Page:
Checking Your Own Blood Pressure
Learn how to monitor your own blood pressure. what the readings mean, and details of the mechanics involved.
Blood pressure is the force of blood against the walls of the artery. Being able to check your blood pressure will help to monitor at different times of the day, which may be strategic information for your doctor.
Your blood pressure changes at different times of the day. It is up when exercising or down when at rest. Other factors play a part in increasing the reading, such as stress, too much caffeine, and so on.
The brachial artery is the blood vessel that goes from the shoulder to just below your elbow. This is where you will be measuring the blood pressure. You will see two readings. Systolic is the higher pressure and the diastolic is lower pressure in the artery when the heart is at rest.
An aneroid monitor or a digital monitor can be used. The aneroid has a dial gage measured by a pointer. The cuff is inflated by a rubber bulb, which you squeeze by hand. Digital monitors have a reading which flashes on a small screen. You should try both of these devices and choose the one that best suits you.
* Make sure the cuff is the correct size.
* This is based on the size of your arm. The possibility of a wrong reading may occur if the cuff does not fit correctly.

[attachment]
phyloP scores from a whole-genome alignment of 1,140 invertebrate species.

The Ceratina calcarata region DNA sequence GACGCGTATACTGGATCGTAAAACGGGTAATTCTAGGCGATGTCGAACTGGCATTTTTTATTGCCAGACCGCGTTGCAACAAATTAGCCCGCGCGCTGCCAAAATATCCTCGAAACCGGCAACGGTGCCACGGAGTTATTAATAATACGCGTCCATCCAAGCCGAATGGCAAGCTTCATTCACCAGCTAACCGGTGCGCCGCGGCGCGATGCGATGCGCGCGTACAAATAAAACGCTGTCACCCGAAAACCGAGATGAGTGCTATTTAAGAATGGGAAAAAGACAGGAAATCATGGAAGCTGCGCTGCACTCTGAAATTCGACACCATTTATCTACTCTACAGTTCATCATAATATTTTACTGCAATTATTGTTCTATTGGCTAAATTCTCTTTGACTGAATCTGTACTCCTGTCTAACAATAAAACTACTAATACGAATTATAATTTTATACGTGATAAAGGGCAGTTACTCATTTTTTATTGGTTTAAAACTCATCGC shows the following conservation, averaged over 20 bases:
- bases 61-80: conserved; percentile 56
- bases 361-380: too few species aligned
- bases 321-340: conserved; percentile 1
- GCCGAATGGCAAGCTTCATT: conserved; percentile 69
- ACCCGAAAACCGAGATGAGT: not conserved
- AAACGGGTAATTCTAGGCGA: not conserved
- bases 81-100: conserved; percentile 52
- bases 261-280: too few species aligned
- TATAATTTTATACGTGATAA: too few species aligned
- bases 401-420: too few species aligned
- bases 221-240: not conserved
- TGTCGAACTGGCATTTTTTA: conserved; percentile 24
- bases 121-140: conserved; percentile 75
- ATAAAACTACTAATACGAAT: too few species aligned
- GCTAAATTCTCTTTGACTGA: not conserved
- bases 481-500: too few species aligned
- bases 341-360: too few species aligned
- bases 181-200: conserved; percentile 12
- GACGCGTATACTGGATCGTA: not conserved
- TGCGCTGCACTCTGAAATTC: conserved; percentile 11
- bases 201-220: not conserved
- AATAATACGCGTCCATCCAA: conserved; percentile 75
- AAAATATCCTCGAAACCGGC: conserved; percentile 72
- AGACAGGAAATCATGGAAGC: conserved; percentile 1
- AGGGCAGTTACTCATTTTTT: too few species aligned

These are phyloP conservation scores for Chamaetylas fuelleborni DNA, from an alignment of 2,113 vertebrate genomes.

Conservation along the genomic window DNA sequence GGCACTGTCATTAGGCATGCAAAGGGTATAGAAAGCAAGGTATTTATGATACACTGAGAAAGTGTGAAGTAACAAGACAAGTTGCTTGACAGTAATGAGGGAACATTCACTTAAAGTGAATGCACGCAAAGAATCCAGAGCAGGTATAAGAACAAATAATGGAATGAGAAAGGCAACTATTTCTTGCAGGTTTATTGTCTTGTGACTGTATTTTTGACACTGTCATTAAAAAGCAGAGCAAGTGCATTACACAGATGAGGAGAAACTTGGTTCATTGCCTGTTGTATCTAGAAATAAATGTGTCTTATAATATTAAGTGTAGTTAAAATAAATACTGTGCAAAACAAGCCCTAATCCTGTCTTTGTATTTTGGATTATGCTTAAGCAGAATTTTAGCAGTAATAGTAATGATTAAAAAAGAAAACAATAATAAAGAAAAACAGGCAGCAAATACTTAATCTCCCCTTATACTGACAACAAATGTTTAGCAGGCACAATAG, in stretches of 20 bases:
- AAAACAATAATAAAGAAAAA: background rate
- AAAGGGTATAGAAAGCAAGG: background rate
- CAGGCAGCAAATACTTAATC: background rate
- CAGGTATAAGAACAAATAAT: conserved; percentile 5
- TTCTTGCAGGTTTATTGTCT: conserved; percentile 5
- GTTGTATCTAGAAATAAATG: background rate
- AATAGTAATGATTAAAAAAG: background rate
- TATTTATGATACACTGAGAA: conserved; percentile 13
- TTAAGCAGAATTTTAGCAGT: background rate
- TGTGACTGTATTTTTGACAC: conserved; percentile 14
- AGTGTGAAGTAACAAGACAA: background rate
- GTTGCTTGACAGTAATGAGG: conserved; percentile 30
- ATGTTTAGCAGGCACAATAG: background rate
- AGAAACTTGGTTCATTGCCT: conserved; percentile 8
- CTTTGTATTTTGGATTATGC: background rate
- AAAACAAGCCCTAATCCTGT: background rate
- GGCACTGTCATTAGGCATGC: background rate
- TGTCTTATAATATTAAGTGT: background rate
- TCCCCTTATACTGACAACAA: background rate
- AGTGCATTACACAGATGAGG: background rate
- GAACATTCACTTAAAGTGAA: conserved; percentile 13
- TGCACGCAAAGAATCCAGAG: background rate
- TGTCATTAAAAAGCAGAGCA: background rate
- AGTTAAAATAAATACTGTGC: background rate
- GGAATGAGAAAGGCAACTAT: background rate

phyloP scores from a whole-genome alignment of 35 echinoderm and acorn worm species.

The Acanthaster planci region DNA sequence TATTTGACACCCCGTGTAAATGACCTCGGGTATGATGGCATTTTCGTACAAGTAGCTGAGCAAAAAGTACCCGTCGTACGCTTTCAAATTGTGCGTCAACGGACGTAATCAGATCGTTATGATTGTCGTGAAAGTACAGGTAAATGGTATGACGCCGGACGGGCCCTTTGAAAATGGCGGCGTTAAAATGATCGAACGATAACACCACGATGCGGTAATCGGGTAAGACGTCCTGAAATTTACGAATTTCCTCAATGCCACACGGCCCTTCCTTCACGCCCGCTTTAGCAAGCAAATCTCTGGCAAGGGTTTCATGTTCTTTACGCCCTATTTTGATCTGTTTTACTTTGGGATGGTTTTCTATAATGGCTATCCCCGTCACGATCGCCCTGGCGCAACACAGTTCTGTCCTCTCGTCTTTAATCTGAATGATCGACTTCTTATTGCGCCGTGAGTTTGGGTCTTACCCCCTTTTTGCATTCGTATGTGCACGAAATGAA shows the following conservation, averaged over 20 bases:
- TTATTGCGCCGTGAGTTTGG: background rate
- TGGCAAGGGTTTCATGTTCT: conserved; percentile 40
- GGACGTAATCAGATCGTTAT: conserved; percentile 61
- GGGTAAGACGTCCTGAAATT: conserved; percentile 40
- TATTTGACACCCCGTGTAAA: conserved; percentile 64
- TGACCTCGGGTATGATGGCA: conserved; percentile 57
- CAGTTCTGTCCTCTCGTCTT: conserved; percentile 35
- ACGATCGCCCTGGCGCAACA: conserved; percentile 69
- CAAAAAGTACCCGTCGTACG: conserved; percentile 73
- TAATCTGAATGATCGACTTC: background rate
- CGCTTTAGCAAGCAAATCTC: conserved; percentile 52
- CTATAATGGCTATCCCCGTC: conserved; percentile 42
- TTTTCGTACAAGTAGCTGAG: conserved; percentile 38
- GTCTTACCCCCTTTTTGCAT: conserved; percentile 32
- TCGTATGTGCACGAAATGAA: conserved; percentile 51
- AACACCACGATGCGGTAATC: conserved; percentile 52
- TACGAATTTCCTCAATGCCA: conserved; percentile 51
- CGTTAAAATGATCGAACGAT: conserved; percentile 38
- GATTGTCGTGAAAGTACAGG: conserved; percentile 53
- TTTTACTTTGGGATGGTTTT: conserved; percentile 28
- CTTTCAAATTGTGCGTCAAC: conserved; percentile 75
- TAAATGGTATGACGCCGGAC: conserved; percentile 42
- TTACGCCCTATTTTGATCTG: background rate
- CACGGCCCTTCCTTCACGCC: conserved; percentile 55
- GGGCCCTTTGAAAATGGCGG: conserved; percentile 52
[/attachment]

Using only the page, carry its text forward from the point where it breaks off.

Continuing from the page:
* Make sure you can see the numbers on the cuff.
* The cost varies in price so you may want to shop around.
* You will need to be able to hear the heart sounds if using a stethoscope. This is an acoustic instrument used to hear the beats of the heart used with the aneroid monitor.
Measuring Blood Pressure:
Rest for a few minutes sitting in a comfortable position placing your arm to the level of your heart. Wrap the cuff snugly around the upper part of your bare arm. Leave enough room to place one finger between the cuff and your arm. The bottom of the cuff needs to be at least one inch above the crease of your elbow.
1. Place the stethoscope earpiece in your ears.
2. The disk is placed on the inner side of the crease of the elbow.
3. Inflate the cuff making sure it is at least 40 points higher than your normal systolic pressure.
4. Inflate rapidly in order to get a more correct version.
5. Very slowly, let the air out if you are too quick you may miss the actual blood pressure reading. As the air releases you will hear your heartbeat.
6. Listen for the first beat. Look at the pointer on the dial because this will be your systolic pressure.
7. Continue to deflate the cuff and listen for the last beat, and check the pointer again, this will be your diastolic measurement.
8. Write the numbers down systolic first then the diastolic, such as 130/80.
You now have an idea on monitoring your blood pressure nonetheless you should visit with your family physician and ask if this information is beneficial in your particular case.